In terms of Depth of Field, by moving the lens closer to the subject, a photographer will achieve a Narrow Depth of Field. This is because the light rays would need to bend more to intersect near the sensor, creating larger blurry circles. On the other hand, if the subject is further away from the lens, the light rays will be narrower. This means they will need to bend less to converge near the sensor, creating smaller blurry spots and a larger Depth of Field.


Many photographers can get away without even knowing what Hyperfocal Distance is! If you’re interested in Depth of Field though, it’s an important tool. Hyperfocal Distance is a way to maximise Depth of Field by adjusting the F-stop and Focus Distance. While it can be applied to any lens, it’s mostly used in conjunction with wide-angled lenses. Landscape photographers especially use Hyperfocal Distance to maximise sharpness throughout a scene.

An Example of Hyperfocal Distance

Let’s say you are trying to take a photo of a vast landscape, perhaps some desert sand dunes. The automatic tendency when photographing such a landscape is to move the focus ring to ¥ with an aperture of f/22. This way seems like the best way to achieve focus across the image. However, it’s likely that everything that falls within the first few feet of the scene won’t be focussed.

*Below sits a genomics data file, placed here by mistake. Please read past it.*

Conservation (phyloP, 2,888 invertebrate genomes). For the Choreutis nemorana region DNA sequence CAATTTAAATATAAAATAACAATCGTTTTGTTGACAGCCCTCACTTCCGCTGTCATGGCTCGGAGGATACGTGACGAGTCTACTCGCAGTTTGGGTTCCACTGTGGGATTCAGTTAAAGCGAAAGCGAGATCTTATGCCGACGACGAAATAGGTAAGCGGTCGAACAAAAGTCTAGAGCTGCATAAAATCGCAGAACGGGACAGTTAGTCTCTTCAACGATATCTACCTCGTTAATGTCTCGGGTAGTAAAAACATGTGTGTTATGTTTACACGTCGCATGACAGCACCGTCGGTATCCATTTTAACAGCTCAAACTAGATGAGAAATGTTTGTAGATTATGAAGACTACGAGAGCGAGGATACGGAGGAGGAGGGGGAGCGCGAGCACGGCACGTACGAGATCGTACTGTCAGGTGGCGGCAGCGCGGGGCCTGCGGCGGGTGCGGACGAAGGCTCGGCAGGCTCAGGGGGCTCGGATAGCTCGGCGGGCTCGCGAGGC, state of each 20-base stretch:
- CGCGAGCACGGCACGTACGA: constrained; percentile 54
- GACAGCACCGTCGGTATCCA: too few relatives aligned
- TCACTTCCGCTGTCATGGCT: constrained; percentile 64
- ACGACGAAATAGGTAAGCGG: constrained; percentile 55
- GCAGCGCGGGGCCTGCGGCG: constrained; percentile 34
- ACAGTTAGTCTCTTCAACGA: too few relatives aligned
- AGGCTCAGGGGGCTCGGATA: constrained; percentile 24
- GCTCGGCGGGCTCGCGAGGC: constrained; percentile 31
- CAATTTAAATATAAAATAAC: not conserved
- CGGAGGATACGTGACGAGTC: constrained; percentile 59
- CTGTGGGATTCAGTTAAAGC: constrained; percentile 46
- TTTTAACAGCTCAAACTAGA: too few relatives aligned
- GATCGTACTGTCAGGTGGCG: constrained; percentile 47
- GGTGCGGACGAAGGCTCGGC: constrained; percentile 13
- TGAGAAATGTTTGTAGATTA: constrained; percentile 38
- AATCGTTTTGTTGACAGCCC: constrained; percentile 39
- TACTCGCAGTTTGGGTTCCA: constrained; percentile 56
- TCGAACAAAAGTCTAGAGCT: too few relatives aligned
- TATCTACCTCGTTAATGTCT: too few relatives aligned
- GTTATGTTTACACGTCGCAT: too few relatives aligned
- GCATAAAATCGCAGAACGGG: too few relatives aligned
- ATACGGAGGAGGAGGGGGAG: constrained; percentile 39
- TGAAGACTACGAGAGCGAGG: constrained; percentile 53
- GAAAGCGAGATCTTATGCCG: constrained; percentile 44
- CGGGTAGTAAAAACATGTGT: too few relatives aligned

Now let’s say you focus on something a couple of feet in front of the lens, say a small flower you’ve found. In this case, it’s likely the dunes in the distance will be blurry. This is where Hyperfocal Distance comes in. To ensure everything will be in focus, set your lens to a distance that is halfway between the furthest and closest focus points of your scene. It may seem blurry when looking through the lens, but the end result will be a focussed image!

Of course, there’s no single winning formula to determine Hyperfocal Distance, but luckily, these days there is an app for everything! Just search your phone’s app store for ‘Depth of Focus’ and choose the one you like the most!


All of this information can definitely cause information overload. But at the end of the day, if all you want to know is how to control your depth of field, then it’s quite simple.


To achieve a shallow depth of field, you should use:

  • A long lens
  • Shoot with the aperture ‘wide open’, or at a high F-stop
  • Maintain a short Focus Distance
Landscape Photography of a tree to showcase Deep Depth of Field

Photo by John Westrock on Unsplash


To achieve a deep depth of field, you should use:

  • A short lens
  • Shoot with the aperture closed, or at a low F-stop
  • Maintain a long Focus Distance